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Drinks sales dip again as soggy July and rail strikes go on


On Premise drinks sales have fallen year-on-year for the second week in a row following widespread poor weather.


CGA by NIQ’s Drinks Recovery Tracker, which measures average sales in managed venues, shows sales in the seven days to Saturday (22 July) were 3% down on the same week last year. It is a second week in the red after a 0.3% drop in the previous seven days, which followed 11 consecutive weeks of year-on-year growth. It is the On Premise’s worst performance since late April. Last week’s drinks sales also suffered from tough comparatives with the heatwave of July 2022, and from rail strikes that reduced footfall in some cities and towns. On the two main days of strike action, Thursday and Saturday, sales were 5% and 7% behind the same days in 2022. Daily sales fluctuated widely across the week, from a low on Monday (down 13%) to highs on Wednesday and Friday (up 6%). There were also wide variations in sales by category. Wine sales were 13% ahead year-on-year as consumers turned away from beer gardens and towards food-led occasions. Cider sales dropped 19% as drinkers headed indoors, though beer achieved modest 1% growth. Soft drinks were down 4%, while the spirits category (down 13%) had its worst week since April. “After 11 consecutive weeks of year-on-year growth, it is disappointing to see the tracker showing decline in the latest week,” says Jonathan Jones, CGA’s managing director, UK and Ireland.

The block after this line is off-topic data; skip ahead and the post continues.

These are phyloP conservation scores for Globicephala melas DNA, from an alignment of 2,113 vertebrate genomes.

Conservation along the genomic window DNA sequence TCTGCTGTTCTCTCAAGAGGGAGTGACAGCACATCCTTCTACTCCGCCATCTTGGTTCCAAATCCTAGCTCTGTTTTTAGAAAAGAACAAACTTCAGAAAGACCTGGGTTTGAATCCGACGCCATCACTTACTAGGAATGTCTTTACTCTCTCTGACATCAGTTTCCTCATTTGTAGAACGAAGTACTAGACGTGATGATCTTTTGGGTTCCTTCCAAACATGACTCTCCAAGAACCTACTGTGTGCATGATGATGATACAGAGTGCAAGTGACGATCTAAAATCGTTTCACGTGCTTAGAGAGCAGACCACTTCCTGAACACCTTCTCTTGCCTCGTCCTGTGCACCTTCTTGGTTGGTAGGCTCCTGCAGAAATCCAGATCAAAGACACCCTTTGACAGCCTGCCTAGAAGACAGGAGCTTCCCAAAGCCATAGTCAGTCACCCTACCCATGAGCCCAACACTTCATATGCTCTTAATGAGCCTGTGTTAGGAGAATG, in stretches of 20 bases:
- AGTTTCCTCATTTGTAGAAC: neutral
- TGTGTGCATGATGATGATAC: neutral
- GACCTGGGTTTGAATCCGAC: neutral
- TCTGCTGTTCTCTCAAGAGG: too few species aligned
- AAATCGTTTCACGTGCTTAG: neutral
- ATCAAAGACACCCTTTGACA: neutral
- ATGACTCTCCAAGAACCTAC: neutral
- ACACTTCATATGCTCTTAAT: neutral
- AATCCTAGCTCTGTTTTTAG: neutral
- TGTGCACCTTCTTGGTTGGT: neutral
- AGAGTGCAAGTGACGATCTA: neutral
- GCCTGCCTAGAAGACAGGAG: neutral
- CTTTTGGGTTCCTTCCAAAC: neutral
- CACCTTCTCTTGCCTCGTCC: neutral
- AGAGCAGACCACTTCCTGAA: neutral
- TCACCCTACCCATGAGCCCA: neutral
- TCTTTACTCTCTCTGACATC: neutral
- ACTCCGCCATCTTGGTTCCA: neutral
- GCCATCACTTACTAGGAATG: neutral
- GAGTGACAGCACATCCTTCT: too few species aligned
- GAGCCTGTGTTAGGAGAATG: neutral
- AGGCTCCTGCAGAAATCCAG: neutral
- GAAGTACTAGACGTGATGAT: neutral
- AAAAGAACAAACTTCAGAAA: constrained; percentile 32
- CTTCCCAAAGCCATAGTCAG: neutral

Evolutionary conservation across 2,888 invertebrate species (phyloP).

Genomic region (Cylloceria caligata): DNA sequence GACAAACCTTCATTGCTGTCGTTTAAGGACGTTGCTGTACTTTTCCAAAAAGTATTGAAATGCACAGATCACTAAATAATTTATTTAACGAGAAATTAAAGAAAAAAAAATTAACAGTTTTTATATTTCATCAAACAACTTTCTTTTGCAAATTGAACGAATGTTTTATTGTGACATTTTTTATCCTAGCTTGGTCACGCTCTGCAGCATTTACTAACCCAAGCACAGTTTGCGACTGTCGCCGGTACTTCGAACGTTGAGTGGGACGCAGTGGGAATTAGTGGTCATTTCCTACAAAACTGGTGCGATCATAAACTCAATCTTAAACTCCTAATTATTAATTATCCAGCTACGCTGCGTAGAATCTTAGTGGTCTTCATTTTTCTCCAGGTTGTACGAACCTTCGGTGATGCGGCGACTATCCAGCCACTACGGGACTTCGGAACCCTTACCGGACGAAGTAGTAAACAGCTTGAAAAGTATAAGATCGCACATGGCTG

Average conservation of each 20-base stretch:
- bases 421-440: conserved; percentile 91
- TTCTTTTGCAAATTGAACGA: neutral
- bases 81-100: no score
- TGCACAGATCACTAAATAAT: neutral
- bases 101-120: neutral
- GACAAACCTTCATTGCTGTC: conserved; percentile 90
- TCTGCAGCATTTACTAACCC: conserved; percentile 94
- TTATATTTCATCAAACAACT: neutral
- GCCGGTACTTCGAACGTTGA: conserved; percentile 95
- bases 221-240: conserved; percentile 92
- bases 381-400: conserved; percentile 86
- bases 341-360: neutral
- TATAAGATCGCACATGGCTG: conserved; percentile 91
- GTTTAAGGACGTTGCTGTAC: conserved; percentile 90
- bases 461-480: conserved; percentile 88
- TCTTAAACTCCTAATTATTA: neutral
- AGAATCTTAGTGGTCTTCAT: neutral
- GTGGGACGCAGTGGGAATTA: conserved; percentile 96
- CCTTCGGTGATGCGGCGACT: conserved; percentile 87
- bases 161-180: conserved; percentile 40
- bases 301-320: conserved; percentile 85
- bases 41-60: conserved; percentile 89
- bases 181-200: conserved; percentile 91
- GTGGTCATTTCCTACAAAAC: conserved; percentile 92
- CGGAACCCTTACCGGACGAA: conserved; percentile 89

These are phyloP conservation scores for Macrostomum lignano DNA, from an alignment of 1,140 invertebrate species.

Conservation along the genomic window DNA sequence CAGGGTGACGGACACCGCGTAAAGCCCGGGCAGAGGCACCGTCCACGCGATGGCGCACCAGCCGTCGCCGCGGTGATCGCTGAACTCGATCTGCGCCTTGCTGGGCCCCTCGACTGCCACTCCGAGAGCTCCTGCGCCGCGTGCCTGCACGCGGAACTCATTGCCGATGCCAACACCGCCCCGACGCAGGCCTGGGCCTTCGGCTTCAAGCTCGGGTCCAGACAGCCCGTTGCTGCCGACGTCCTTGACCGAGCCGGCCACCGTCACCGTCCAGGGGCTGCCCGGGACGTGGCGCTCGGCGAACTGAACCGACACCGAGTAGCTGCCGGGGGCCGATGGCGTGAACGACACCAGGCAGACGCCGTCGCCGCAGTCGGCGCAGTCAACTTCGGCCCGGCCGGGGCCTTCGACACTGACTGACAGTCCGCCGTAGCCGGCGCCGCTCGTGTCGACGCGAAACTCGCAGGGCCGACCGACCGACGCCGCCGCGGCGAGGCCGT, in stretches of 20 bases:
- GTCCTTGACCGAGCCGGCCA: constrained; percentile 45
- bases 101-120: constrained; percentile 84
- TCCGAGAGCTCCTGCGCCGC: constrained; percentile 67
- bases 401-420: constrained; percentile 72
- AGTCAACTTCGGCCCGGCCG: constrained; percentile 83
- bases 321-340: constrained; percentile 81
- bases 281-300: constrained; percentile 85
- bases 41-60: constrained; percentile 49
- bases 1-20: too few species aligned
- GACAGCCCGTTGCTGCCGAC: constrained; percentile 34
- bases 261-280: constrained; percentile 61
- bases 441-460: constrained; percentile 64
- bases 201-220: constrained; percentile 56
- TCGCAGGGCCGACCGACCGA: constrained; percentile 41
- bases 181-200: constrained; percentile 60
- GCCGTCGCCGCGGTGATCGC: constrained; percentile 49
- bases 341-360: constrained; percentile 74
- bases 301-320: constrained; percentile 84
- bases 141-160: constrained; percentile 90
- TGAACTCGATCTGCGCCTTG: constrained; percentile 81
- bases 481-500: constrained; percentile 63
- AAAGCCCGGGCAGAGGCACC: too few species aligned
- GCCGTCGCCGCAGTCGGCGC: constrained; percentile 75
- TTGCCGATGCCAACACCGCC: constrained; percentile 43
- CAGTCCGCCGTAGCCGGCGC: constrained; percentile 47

“However, with the context of rail strikes and much poorer weather than last year, we shouldn’t be viewing this week in isolation as a barometer for the health of the sector. Our research shows that consumers, particularly the core On Premise visitor, are still keen to come out into the trade and are prioritising eating and drinking out above other discretionary spending. With the majority still telling us that this is the main way they socialise with others. So, whilst we will all be hoping for brighter weather and an end to transport disruptions, we shouldn’t be too concerned by this short-term dip in performance.”

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